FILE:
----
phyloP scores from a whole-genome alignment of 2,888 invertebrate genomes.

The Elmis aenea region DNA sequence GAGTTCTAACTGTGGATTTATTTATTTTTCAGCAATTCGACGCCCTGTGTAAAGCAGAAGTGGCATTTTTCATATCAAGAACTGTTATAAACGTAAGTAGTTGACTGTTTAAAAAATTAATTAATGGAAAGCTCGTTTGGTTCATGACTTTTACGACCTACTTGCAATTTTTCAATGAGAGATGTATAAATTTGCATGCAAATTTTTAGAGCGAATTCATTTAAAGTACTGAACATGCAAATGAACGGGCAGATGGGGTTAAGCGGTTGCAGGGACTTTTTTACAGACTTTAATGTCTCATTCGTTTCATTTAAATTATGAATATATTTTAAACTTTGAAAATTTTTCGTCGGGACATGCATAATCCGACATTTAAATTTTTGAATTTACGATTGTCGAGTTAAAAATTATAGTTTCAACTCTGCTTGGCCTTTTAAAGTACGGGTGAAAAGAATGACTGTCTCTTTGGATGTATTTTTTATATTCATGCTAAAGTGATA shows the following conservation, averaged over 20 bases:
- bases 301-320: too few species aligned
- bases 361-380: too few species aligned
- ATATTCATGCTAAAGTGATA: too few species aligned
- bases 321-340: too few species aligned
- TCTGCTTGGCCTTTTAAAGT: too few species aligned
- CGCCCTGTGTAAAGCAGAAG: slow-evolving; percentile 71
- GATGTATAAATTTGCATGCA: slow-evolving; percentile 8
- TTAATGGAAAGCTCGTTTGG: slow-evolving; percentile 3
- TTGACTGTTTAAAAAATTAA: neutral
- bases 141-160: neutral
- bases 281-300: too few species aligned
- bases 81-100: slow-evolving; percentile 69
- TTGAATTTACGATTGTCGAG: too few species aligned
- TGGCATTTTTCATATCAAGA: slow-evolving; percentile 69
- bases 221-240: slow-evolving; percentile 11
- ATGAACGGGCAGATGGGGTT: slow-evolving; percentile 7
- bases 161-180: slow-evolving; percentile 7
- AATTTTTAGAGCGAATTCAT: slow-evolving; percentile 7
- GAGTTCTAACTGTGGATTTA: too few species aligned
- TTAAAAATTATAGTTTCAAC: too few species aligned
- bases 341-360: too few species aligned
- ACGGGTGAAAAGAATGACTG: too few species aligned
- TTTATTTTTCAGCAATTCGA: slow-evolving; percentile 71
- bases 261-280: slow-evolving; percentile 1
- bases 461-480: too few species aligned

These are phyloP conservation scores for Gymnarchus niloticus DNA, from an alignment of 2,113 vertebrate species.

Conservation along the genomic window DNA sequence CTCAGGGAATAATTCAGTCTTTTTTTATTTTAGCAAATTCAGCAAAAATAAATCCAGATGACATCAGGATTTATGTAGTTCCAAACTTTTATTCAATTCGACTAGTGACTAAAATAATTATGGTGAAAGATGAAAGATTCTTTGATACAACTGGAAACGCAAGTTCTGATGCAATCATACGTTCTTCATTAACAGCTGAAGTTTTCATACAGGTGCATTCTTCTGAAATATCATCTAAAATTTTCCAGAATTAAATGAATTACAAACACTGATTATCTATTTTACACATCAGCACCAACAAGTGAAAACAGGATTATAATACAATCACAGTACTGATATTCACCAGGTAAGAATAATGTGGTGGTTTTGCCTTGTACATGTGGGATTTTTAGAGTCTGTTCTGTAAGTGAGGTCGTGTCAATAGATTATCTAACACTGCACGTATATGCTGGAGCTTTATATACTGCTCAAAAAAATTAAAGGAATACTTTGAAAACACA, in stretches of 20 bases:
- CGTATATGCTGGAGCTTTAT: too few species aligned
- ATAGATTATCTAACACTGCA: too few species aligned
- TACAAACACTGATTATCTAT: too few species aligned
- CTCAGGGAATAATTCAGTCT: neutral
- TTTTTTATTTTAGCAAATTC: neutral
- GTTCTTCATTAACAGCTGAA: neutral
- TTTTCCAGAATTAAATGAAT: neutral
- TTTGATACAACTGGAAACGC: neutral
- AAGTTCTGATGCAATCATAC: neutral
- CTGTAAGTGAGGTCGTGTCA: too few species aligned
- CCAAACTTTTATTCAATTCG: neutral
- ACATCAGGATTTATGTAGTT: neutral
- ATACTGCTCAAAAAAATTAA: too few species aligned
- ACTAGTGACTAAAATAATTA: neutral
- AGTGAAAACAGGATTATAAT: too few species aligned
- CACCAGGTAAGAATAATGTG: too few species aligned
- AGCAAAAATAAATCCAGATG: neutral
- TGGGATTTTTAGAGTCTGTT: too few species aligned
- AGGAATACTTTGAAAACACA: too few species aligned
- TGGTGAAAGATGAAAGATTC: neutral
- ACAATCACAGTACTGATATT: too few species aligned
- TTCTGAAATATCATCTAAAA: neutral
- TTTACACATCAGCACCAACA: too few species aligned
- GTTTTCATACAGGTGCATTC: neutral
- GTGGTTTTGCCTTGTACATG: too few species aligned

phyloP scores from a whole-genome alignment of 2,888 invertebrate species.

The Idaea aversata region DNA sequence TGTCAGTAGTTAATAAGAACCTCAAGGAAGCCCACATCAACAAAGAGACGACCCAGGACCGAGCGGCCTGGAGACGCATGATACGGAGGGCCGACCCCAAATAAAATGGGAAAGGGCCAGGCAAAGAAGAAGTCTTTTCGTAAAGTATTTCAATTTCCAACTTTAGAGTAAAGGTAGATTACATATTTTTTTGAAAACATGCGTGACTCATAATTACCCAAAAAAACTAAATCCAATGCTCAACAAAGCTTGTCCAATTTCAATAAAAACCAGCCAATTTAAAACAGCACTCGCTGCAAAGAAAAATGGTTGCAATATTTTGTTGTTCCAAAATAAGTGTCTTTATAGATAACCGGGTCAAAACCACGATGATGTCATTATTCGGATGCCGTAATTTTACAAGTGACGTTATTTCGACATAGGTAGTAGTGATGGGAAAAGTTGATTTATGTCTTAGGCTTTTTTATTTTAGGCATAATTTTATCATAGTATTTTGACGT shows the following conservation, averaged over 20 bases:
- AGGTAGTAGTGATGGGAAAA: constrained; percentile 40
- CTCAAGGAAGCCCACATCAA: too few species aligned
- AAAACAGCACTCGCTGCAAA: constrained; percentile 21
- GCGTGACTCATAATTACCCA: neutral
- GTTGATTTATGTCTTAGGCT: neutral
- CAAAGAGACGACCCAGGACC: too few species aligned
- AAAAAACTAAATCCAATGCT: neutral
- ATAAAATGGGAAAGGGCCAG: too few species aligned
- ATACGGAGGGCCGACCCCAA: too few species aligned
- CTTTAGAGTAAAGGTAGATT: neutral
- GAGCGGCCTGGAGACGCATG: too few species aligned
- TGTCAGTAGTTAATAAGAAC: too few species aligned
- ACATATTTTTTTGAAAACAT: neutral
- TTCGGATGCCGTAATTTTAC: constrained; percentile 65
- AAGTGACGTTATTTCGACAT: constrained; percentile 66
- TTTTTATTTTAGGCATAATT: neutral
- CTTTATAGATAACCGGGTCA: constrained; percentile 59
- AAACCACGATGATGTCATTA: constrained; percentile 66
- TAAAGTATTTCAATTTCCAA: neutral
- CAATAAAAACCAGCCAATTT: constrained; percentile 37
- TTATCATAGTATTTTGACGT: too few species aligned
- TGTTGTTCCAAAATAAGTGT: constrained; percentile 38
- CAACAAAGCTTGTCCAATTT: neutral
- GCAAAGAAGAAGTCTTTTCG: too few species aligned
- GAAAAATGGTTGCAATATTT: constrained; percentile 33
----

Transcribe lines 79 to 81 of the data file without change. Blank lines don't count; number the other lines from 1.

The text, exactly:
- CAACAAAGCTTGTCCAATTT: neutral
- GCAAAGAAGAAGTCTTTTCG: too few species aligned
- GAAAAATGGTTGCAATATTT: constrained; percentile 33